Adjacent to the shell of Copper Horn Chateau is one of the buildings in Copper Horn Towne

Adjacent to the shell of Copper Horn Chateau is one of the buildings in Copper Horn Towne

Developments defrosting from recession in Radium

Signs of a real estate recovery are evident from Canal Flats to Radium Hot Springs

Signs of a real estate recovery are evident from Canal Flats to Radium Hot Springs, where work is beginning again on several stalled projects.

Major projects that were halted near Radium include Copper Horn Chateau, Copper Horn Towne, and Elk Park Ranch, where construction had slowed but never stopped during the recession.

“We (at Elk Park Ranch) were never dormant,” said Scott Sauermann, realtor sales representative for Royal LePage. “We’ve always been working on stuff even through the recession, doing our deep servicing and roads… still investing and moving forward to get to the point we’re at today with a bit stronger of a market.”

Elk Park Ranch developer, Schickedanz West, survived the recession, but in 2009 chose to pause the project while the market was in a slump. The subdivision’s original layout has not changed much, but the units at Elk Park Ranch will now take on different sizes.

“We are toning down density and making things more private, but I can’t say that we’re making any multi-family in the future,” said Mr. Sauermann.

Elk Park Ranch is continuing the development in three sections: phase two of the single family home site, phase two of acreage homestead lots, and phase one of the executive duplexes. Mr. Sauermann expects the properties to be occupied half by recreational owners and half by full-time valley residents.

Closer to the downtown core of Radium are Copper Horn Chateau and Copper Horn Towne — both projects that were started, but not completed. The chateau had become an eyesore, Mayor Dee Conklin said, but she expressed relief that the property had recently undergone a foreclosure.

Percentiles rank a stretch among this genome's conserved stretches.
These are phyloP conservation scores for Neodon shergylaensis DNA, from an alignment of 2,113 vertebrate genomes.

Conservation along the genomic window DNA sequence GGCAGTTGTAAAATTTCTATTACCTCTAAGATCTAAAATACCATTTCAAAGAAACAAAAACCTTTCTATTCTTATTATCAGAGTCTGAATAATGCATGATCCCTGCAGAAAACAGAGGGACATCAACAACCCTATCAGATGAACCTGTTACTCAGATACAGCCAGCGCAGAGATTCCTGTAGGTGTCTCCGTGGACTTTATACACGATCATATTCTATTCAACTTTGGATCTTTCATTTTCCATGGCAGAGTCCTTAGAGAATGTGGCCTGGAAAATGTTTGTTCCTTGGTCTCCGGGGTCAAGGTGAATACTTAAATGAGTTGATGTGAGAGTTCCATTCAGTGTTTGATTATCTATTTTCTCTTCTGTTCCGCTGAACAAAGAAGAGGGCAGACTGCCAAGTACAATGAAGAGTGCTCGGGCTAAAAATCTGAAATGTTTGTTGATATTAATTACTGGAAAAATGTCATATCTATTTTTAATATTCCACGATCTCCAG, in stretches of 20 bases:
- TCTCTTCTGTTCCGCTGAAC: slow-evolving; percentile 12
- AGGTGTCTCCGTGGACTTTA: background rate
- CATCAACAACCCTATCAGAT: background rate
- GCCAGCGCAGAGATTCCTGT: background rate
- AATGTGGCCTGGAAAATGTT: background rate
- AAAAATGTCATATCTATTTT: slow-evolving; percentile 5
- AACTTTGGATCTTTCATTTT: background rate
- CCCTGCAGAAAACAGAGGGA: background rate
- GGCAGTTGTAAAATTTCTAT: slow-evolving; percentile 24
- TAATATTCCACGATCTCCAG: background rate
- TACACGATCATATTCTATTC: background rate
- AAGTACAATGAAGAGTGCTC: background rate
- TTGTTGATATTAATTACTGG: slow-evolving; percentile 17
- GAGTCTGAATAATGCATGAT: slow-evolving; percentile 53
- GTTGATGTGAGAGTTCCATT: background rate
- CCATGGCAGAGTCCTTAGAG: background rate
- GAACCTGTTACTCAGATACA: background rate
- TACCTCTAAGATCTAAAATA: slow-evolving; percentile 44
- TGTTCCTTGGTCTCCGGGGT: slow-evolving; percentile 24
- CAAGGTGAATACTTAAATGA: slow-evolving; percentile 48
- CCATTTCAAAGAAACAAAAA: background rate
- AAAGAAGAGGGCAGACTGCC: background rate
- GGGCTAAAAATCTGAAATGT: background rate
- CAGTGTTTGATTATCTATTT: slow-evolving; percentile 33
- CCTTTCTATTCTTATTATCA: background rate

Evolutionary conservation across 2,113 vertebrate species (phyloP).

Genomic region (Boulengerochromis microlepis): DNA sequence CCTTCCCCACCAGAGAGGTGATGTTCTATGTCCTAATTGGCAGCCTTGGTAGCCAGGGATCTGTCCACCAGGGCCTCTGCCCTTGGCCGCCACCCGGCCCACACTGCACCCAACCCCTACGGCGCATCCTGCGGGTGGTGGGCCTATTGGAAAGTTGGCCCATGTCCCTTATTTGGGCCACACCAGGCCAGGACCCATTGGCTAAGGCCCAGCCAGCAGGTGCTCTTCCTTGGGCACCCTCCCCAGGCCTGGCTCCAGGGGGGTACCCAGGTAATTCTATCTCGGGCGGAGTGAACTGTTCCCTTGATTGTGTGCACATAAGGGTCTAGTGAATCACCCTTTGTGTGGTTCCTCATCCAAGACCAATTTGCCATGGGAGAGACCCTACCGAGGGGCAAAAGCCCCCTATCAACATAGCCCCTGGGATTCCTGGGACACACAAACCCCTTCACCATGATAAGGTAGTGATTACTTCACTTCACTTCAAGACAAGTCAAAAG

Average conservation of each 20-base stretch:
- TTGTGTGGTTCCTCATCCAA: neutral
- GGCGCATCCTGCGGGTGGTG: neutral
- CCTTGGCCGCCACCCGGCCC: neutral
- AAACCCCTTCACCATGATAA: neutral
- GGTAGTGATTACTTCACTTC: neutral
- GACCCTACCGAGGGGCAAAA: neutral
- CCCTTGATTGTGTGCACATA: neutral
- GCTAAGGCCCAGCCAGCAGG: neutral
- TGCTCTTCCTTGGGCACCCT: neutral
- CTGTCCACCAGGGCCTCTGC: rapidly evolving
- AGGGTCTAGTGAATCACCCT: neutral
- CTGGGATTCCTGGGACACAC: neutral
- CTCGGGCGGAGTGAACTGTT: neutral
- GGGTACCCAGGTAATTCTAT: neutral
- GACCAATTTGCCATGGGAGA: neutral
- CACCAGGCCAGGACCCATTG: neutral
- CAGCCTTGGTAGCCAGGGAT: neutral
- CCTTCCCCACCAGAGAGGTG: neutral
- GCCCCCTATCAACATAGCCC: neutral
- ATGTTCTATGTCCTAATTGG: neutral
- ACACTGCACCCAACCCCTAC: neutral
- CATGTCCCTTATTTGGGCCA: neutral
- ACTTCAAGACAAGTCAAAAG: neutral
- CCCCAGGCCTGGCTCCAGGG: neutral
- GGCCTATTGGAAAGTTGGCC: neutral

“There’s been considerable interest in the property,” said Royal Lepage real estate agent Barry

Benson. “We’re hoping to bring on a successful sale soon for that property in hope that the new buyer will commence working on the project in this (calendar) year.”

Before construction stalled, the structure was built to the lock-up stage, which saw the building’s frame, windows, doors, roof and shingles installed above the foundation.

The Copper Horn Chateau was designed to harbour a 30-unit condo building. Mr. Benson said the ideal buyer will be interested in bringing the project to completion without a major change in plans.

Beside the chateau is Copper Horn Towne, which is scattered with both finished and incomplete units. Those condos are independently owned by several different people.

“Completing (Copper Horn Chateau) will certainly help out what’s going in in Copper Horn Towne,” Mr. Benson said.

The Taynton Bay development at the bottom of Kpokl Road in Invermere was also stalled in the past five years, but the project developer,  Bryon Knight, said that it’s about to get rolling again. Since coming to a halt, the project was exchanged through a deal between private lenders, the Knight family and the company that’s finishing the development.

The subdivision will include 23 lots — ten facing the lake — which should be ready to go to market by the middle of May, Mr. Knight said.

“Infrastructure is in, roads are ready to be paved, and titles are just finished being done,” he said. Taynton Bay will occupy 250 metres of existing roadway, and build about 170 metres of new road for the project.

Beneath Taynton Bay, even closer to the lake, will come Taynton Bay Estates — a six-lot subdivision along nine acres of waterfront. Service to the lots will be readily available as they are in close proximity to existing development. The units are expected to be on the market by the end of summer, said developer Cliff Charette, adding that the real estate will likely appeal as vacation properties because of their proximity to the lake.

Also in Invermere, a four-acre parcel of land saw a foundation built before the recession in the CastleRock subdivision. Unlike the rest of the development, it’s owned by the Quadrum Mortgage Corporation. The building was designed to be multi-family condo unit to include a swimming pool which would be available for all of the CastleRock community.

Bill Harker, chief executive officer for Quadrum, said that the best case scenario would be for CastleRock’s new developer (Grizzly Ridge Estates Ltd, who took it on in January 2014) to purchase the building once there is room for absorption.

Mr. Sauermann said that the valley’s housing market is picking up momentum, “and people are starting to pull the pin and get onsite.”